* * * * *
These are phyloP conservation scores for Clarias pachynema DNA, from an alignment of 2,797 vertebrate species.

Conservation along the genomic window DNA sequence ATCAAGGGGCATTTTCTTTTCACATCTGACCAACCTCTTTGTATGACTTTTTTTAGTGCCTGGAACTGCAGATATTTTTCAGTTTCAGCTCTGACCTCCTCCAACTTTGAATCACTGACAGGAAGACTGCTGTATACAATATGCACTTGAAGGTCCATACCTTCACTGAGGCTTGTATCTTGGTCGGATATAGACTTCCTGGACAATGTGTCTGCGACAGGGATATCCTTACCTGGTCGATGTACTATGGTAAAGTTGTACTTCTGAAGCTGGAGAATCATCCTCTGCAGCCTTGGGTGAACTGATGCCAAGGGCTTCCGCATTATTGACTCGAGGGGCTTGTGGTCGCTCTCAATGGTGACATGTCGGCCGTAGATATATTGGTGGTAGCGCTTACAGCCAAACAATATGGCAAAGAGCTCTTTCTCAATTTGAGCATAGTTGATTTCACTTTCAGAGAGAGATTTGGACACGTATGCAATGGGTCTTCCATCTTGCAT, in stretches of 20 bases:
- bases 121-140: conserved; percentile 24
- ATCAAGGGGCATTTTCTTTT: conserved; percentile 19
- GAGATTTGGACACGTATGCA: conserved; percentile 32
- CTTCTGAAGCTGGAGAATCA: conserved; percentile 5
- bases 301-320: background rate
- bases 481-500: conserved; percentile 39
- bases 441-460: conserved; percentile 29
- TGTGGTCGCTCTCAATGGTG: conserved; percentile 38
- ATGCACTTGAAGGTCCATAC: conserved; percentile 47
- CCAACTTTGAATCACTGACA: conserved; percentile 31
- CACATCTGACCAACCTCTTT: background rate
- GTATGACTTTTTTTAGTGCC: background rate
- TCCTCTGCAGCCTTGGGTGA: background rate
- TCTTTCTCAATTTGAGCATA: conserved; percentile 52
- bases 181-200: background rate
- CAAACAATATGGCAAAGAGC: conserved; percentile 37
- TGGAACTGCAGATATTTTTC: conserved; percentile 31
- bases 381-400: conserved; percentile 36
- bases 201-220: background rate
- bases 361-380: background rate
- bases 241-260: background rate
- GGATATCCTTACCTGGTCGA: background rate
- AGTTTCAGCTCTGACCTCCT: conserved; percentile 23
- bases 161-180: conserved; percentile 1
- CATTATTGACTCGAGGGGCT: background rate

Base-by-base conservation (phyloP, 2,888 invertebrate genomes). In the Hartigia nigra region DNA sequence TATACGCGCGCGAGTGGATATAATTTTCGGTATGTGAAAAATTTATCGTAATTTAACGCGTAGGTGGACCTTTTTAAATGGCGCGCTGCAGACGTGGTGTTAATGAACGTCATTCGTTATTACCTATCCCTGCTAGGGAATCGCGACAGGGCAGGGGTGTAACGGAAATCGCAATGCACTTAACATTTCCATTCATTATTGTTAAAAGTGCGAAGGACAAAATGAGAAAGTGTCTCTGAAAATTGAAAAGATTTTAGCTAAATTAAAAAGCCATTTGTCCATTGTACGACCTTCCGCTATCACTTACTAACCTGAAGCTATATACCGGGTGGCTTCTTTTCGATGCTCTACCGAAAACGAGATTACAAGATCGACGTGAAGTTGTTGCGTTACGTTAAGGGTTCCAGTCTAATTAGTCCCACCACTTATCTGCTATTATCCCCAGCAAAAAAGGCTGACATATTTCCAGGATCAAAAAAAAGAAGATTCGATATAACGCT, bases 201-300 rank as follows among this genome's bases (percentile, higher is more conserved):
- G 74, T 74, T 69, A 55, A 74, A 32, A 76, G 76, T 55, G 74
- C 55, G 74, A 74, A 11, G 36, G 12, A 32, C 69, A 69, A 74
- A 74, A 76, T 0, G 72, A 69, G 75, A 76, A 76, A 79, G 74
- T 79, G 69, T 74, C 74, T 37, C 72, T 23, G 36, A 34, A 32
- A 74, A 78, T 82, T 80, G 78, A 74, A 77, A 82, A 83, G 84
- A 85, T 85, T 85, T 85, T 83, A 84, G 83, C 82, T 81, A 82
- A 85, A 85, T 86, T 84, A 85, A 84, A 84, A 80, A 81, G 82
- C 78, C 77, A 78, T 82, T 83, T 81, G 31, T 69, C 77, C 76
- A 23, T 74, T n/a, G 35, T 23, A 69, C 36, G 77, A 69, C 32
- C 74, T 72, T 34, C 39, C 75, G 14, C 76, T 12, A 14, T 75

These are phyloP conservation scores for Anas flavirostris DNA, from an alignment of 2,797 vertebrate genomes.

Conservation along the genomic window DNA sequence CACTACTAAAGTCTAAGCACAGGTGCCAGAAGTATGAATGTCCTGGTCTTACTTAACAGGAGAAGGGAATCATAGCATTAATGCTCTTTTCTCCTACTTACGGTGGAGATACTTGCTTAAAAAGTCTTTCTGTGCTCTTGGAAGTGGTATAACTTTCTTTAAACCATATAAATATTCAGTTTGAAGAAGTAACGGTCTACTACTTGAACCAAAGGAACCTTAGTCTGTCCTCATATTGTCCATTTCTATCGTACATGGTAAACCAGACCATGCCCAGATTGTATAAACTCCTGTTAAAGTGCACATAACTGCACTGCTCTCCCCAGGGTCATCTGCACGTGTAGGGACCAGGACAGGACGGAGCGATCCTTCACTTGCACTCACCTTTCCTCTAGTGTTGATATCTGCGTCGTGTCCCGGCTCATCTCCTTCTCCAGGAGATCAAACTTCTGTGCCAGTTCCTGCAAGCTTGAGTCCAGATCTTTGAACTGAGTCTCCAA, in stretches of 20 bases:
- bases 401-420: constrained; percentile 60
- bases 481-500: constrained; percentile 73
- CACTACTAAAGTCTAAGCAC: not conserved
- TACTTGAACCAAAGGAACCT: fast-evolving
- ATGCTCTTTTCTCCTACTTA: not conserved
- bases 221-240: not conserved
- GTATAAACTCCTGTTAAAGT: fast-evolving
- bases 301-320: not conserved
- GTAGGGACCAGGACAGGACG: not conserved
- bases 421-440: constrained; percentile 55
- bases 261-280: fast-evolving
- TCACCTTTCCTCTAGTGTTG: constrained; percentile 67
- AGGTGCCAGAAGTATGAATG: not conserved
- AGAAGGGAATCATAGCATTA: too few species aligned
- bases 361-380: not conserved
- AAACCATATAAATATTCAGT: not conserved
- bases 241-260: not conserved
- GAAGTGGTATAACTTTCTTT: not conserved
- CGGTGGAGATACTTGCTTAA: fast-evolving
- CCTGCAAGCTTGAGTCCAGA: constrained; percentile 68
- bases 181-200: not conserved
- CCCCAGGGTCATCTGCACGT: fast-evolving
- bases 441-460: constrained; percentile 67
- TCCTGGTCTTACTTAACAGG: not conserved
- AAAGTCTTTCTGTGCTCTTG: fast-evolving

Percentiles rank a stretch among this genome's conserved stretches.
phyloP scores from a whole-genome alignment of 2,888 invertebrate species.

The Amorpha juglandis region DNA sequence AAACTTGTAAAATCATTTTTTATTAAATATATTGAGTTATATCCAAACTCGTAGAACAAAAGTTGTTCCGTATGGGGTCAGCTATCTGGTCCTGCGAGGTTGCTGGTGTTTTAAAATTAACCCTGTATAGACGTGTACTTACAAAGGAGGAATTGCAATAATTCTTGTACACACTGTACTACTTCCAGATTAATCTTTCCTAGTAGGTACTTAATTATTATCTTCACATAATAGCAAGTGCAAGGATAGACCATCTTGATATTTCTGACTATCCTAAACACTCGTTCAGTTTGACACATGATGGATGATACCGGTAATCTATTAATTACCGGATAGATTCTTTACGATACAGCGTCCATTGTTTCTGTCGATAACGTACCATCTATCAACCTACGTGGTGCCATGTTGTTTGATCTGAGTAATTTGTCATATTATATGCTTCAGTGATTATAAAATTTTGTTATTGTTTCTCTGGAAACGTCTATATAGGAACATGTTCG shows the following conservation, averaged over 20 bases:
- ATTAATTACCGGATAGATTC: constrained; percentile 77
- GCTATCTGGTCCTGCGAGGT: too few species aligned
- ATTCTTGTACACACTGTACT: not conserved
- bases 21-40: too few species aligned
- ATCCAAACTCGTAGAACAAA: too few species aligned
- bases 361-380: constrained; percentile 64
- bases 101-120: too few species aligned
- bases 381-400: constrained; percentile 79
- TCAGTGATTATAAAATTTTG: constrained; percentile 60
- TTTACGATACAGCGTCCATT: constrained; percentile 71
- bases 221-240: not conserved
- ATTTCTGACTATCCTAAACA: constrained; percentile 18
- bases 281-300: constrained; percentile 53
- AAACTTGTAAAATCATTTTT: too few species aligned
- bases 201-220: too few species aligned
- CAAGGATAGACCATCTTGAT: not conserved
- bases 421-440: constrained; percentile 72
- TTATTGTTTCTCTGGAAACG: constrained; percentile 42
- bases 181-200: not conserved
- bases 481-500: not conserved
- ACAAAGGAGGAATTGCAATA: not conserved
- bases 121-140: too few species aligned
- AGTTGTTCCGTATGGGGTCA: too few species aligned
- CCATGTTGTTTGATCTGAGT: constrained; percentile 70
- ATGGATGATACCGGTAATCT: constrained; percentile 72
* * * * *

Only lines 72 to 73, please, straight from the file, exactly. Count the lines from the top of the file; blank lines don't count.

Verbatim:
- bases 21-40: too few species aligned
- ATCCAAACTCGTAGAACAAA: too few species aligned